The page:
This paper based on Ambassador W. Robert Pearson’s inaugural lecture of the DUCIGS/Rethinking Diplomacy Program at Duke University focuses on how the combination of the disciplines of diplomacy and science plays an important role in facilitating the solution of complex issues. The author introduces a “collaboration model” for modern problem solving of complex problems, including those where good science is a key factor, with many stakeholders. In this model, diplomacy can act as the “facilitator” or the “mediator” to manage that process. In order to succeed with a “collaboration model,” five elements are required: (1) involvement of all the essential stakeholders (those that could make or break an agreement), (2) consensus definition of the problem, (3) sufficient common interests to generate a productive dialogue, (4) a shared commitment by the stakeholders to finding a solution, and (5) successful post-agreement implementation that stands the test of time. Examples of successful stories include the international Ozone Agreement and the agreement on the UN Sustainable Development Goals. The author concludes that in today’s world all science is also politics. Knowing what is needed to solve a problem is not enough. Knowing how to persuade the broader public, businesses and governments to do what is needed requires knowing the best way to make that happen. The best way to help make that happen is to use the best tools of diplomacy. Science and diplomacy thus become indispensable partners for human progress.
WORKING PAPER 21 - April 21, 2020
KEYWORDS: transition, graduation, foreign aid, health aid, development assistance for health, Aid for Health, multilateral donor, bilateral donor, the World Bank, USAID, PEPFAR, DFID, JICA
Many donors are reconsidering their approach to providing health aid to countries that are viewed as becoming increasingly capable of self-financing their own development. To better understand this phenomenon, we analyzed the transition approaches adopted by six key global health donors, three multilateral and three bilateral, who provided nearly 75% of all disbursed official development assistance for health in 2016. We conducted a desk-based review and triangulated our findings with semi-structured key informant interviews.
We found: 1) there is no consensus on the terminology used to describe the transition process;
2) donors vary in terms of the formality of their policies, the indicators used to allocate resources and/or trigger transition, and the timeline/duration of transition; 3) some donors view the unit of transition at the sector or program level rather than the country level; and 4) donors provide varying degrees of support before, during, and after transition.
Our findings suggest that more explicit transition approaches and greater definitional clarity are needed. Donors should avoid a “one size fits all” approach—a lack of flexibility puts countries at risk. Evidence should be generated and shared on which transition modalities work best and under which circumstances. Donors should communicate with each other and avoid transitioning at the same time. As more low-income countries transition to middle-income status, transitions away from donor support for health will become an increasingly important phenomenon to understand.
WORKING PAPER 20 - April 14, 2020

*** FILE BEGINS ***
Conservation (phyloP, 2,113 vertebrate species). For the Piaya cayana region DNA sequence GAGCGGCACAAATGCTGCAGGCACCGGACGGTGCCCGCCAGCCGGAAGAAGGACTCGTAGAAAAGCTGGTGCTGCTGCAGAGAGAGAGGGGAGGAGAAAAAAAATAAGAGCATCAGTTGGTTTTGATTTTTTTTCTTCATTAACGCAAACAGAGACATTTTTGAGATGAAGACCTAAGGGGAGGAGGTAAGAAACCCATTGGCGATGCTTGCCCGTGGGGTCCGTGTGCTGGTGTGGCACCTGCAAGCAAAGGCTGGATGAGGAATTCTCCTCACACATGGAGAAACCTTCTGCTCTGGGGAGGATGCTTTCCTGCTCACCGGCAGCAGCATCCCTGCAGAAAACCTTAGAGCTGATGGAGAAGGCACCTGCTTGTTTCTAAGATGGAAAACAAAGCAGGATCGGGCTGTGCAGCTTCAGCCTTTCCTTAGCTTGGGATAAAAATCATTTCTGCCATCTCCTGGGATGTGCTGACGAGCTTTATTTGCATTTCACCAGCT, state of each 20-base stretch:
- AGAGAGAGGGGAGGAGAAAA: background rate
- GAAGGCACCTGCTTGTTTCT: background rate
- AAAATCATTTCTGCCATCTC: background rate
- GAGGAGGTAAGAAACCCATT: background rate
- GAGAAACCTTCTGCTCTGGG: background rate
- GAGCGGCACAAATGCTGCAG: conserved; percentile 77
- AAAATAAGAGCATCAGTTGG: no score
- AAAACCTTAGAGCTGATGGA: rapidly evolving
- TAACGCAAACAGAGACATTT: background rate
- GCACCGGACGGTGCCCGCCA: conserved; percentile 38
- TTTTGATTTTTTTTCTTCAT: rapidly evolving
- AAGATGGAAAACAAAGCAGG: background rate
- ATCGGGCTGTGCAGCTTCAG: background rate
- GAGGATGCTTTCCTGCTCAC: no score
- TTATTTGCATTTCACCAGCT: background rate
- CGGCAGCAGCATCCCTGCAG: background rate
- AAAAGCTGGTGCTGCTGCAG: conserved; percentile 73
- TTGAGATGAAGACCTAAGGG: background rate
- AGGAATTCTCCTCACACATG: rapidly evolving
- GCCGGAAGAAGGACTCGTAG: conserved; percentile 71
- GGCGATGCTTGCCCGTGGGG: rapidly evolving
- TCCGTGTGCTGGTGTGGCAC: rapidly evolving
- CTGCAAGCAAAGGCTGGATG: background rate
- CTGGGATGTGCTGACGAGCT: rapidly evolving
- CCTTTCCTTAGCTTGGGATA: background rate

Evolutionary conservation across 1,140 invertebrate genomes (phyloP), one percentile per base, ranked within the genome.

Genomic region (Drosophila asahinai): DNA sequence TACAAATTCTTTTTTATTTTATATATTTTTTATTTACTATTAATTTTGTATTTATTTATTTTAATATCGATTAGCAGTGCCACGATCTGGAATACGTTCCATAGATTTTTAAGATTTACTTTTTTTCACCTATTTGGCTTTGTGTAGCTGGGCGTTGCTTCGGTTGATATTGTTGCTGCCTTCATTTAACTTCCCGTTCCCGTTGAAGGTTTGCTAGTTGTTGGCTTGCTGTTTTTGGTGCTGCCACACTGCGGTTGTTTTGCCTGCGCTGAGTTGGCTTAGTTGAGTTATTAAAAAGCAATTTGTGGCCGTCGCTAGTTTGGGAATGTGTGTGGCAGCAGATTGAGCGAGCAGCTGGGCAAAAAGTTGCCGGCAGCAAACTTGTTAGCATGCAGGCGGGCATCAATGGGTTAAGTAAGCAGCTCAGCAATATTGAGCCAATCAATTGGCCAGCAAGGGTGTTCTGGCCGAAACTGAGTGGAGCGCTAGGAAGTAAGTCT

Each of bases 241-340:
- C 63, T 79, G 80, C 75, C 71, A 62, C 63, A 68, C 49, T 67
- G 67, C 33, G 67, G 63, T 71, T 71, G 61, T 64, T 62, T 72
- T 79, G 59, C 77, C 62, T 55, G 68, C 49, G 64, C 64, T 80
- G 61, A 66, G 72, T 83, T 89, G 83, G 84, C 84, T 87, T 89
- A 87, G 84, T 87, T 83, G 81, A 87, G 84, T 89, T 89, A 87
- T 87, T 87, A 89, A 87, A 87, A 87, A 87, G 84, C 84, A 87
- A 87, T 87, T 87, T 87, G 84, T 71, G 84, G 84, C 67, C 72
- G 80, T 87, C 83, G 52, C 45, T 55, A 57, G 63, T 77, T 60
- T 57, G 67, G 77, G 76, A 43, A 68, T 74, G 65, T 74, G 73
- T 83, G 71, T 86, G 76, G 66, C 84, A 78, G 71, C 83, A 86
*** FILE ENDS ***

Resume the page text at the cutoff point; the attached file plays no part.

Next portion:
KEYWORDS: COVID-19, pandemic, vaccine, infectious diseases, research and development, clinical trials
The SARS-CoV-2 virus, which causes COVID-19, has quickly spread worldwide. On January 30, 2020, the WHO declared COVID-19 to be a Public Health Emergency of International Concern and advised all governments to prepare for transmission in their countries. On March 11, 2020, the WHO declared that it had become a pandemic. There is uncertainty about what will happen next, e.g., the pandemic could involve multiple simultaneous epidemics of COVID-19 over 1-3 years, and/or SARS-CoV-2 could become a globally endemic virus. In this paper, we begin by arguing that the rapid development and scale-up of COVID-19 vaccines has become critical to reducing the morbidity, mortality, and economic damage associated with a pandemic. We show that new funding for COVID-19 vaccine development is required for all development stages and we estimate how much funding is needed. We examine ways to mobilize such funding and explore potential funding vehicles, including CEPI, the Coalition for Epidemic Preparedness Innovations, as well as the governance of such vehicles. Finally, we highlight issues such as vaccine manufacturing, intellectual property, global access, regulatory approval, and ethical and trial design considerations in conducting trials in the midst of the COVID-19 outbreak.
WORKING PAPER 19 - March 12, 2020
KEYWORDS: China, South China Sea, bargaining, multilateral, institution, international, order, territorial, disputes, claimant, UNCLOS, power, accountability
Why have the bargaining strategies of the interested states in South China Sea (SCS) territorial disputes changed over time? To date, scholarship has analyzed states’ overall strategies towards the SCS, domestic determinants of bargaining strategies, and China’s remarkable growth and unique position in the world system. But what about international constraints on crisis bargaining? This paper will argue that China’s willingness to engage in restrained negotiating behavior during the bargaining process is constrained by the degree to which it is accountable to the international institutional status quo and the financial system that supports it. China’s decision to exercise restraint in bargaining passes through two analytical dimensions: an assessment of its power relative to neighbors and an analysis of the costs and benefits of defying multilateral institutions. My theory predicts unrestrained, more aggressive bargaining when relative power is high and the state in question is decreasingly accountable to international multilateral institutions. Using case studies and historical sources, this paper finds that restraint in bargaining behavior in the South China Sea from the 1970s to the present is directly related to relative power and the extent to which China’s behavior is constrained by its accountability to international multilateral institutions. These findings are applicable to academics and policymakers considering the engagement between countries and the world order.